The brain learns completely differently than we've assumed since the 20th century

ScienceDaily | 3/23/2018 | Staff
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In 1949 Donald Hebb's pioneering work suggested that learning occurs in the brain by modifying the strength of the synapses, whereas neurons function as the computational elements in the brain. This has remained the common assumption until today.

Using new theoretical results and experiments on neuronal cultures, a group of scientists, led by Prof. Ido Kanter, of the Department of Physics and the Gonda (Goldschmied) Multidisciplinary Brain Research Center at Bar-Ilan University, has demonstrated that the central assumption for nearly 70 years that learning occurs only in the synapses is mistaken.

Article - Today - Journal - Scientific - Reports

In an article published today in the journal Scientific Reports, the researchers go against conventional wisdom to show that learning is actually done by several dendrites, similar to the slow learning mechanism currently attributed to the synapses.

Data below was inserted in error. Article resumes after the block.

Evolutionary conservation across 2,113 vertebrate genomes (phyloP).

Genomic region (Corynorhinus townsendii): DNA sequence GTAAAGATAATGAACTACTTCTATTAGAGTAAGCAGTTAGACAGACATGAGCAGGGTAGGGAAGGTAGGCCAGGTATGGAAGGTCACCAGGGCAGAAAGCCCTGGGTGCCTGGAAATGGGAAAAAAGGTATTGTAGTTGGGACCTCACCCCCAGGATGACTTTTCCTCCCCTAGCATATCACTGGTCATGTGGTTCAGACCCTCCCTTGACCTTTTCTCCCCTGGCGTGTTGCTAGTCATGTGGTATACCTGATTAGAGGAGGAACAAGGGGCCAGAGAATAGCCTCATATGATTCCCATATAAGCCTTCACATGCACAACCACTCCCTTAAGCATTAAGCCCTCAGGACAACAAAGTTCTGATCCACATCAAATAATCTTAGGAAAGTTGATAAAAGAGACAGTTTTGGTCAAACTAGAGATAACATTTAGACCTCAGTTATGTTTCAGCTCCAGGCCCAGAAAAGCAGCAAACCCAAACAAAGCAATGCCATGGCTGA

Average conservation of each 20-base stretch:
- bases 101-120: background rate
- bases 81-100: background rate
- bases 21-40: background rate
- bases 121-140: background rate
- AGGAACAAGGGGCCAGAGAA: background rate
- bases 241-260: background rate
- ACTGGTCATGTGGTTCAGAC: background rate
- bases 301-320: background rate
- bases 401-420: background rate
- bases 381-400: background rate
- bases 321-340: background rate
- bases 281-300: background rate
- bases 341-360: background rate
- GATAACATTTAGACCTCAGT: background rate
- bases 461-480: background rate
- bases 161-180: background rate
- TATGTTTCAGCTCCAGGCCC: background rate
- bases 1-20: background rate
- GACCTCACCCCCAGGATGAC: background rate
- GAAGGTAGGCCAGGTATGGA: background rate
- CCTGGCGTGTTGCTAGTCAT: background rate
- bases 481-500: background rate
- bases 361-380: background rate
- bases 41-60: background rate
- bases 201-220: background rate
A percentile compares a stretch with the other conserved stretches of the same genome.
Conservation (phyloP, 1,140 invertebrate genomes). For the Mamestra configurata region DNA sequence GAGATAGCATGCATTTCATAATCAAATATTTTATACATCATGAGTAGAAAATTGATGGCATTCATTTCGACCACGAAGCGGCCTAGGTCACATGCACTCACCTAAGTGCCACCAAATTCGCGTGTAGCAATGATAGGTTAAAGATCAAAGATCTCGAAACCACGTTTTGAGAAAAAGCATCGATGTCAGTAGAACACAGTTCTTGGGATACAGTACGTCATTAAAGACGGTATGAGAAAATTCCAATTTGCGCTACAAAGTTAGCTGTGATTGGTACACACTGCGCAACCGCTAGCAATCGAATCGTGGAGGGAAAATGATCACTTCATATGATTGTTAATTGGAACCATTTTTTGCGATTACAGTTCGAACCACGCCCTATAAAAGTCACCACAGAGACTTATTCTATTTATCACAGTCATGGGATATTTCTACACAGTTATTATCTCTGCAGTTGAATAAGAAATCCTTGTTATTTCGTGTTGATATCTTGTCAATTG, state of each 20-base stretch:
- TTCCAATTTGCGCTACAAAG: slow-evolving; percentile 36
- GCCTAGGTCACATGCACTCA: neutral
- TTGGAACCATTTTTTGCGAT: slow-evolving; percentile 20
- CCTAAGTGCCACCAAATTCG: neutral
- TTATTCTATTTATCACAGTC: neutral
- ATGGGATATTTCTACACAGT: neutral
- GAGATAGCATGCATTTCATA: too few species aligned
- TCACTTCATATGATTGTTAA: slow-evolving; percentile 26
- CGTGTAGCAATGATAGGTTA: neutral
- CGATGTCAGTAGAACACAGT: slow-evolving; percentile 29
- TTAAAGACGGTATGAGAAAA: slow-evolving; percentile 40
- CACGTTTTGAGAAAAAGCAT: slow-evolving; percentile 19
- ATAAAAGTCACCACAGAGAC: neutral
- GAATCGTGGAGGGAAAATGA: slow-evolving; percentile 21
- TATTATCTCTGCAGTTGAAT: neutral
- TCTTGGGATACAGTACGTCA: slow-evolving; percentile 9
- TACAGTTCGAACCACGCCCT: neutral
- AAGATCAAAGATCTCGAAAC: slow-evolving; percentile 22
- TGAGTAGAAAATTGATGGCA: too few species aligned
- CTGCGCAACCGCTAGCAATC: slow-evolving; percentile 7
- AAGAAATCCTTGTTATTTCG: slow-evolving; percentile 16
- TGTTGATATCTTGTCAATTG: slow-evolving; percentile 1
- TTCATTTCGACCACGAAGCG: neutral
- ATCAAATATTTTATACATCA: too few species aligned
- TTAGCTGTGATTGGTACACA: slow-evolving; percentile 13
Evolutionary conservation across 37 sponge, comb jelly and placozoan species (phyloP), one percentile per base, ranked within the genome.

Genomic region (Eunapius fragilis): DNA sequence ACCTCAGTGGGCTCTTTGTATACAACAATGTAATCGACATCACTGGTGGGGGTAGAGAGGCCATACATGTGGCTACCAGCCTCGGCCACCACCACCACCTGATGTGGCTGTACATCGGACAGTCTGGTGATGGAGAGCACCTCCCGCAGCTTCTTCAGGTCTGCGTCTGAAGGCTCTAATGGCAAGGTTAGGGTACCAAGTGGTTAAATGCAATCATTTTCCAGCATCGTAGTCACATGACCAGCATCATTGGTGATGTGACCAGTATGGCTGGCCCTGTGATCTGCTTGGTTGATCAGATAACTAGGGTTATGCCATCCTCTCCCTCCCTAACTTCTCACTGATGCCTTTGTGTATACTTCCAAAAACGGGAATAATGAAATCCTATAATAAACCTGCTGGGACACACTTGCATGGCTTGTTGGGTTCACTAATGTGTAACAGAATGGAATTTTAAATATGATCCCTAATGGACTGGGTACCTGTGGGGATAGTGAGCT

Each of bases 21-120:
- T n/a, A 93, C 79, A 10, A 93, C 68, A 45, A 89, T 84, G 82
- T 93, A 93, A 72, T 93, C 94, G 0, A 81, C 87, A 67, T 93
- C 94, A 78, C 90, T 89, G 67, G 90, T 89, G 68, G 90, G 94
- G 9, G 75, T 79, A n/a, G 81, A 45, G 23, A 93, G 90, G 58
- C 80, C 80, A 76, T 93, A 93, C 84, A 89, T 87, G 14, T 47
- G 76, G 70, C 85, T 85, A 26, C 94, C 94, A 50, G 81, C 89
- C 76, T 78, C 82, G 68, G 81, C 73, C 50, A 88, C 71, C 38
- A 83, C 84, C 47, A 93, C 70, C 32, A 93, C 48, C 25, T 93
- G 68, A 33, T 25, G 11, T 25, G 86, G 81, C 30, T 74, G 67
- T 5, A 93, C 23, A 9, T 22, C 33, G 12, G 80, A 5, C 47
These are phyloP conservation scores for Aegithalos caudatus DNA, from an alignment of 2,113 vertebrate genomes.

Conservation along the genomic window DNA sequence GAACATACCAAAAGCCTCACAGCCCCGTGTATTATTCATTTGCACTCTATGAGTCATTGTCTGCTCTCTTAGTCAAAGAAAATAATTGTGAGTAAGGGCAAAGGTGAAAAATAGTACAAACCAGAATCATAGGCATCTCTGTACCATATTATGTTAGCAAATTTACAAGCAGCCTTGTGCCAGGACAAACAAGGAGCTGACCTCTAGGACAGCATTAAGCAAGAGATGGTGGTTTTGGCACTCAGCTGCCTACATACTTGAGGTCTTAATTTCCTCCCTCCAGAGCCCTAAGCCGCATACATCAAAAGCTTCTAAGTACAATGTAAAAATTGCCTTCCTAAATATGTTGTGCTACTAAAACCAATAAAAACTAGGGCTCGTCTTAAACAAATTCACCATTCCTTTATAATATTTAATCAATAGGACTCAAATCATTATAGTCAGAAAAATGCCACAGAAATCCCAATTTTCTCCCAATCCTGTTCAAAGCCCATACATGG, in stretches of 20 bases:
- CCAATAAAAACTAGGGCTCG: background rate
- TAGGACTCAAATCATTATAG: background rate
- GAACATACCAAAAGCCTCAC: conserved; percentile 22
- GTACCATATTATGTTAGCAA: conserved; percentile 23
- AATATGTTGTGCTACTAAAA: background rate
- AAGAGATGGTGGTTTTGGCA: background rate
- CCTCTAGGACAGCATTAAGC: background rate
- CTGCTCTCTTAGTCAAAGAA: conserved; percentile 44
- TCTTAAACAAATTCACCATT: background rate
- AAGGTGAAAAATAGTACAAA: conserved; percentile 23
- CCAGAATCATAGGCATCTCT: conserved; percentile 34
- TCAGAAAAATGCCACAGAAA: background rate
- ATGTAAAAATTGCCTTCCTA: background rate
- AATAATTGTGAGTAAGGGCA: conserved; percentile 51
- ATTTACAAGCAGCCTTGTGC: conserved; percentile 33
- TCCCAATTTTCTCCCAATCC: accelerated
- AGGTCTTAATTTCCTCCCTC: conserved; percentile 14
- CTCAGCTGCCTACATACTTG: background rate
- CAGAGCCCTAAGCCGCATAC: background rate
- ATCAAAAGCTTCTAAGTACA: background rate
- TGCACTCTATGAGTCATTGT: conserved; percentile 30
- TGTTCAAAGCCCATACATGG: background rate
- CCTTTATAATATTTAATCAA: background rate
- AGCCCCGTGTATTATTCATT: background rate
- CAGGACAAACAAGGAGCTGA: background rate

"The newly discovered process of learning in the dendrites occurs at a much faster rate than in the old scenario suggesting that learning occurs solely in the synapses. In this new dendritic learning process, there are a few adaptive parameters per neuron, in comparison to thousands of tiny and sensitive ones in the synaptic learning scenario," said Prof. Kanter, whose research team includes Shira Sardi, Roni Vardi, Anton Sheinin, Amir Goldental and Herut Uzan.

Scenario - Occurs - Dendrites - Proximity - Neuron

The newly suggested learning scenario indicates that learning occurs in a few dendrites that are in much closer proximity to the neuron, as opposed to the previous notion. "Does it make sense to measure the quality of air we breathe via many tiny,...
(Excerpt) Read more at: ScienceDaily
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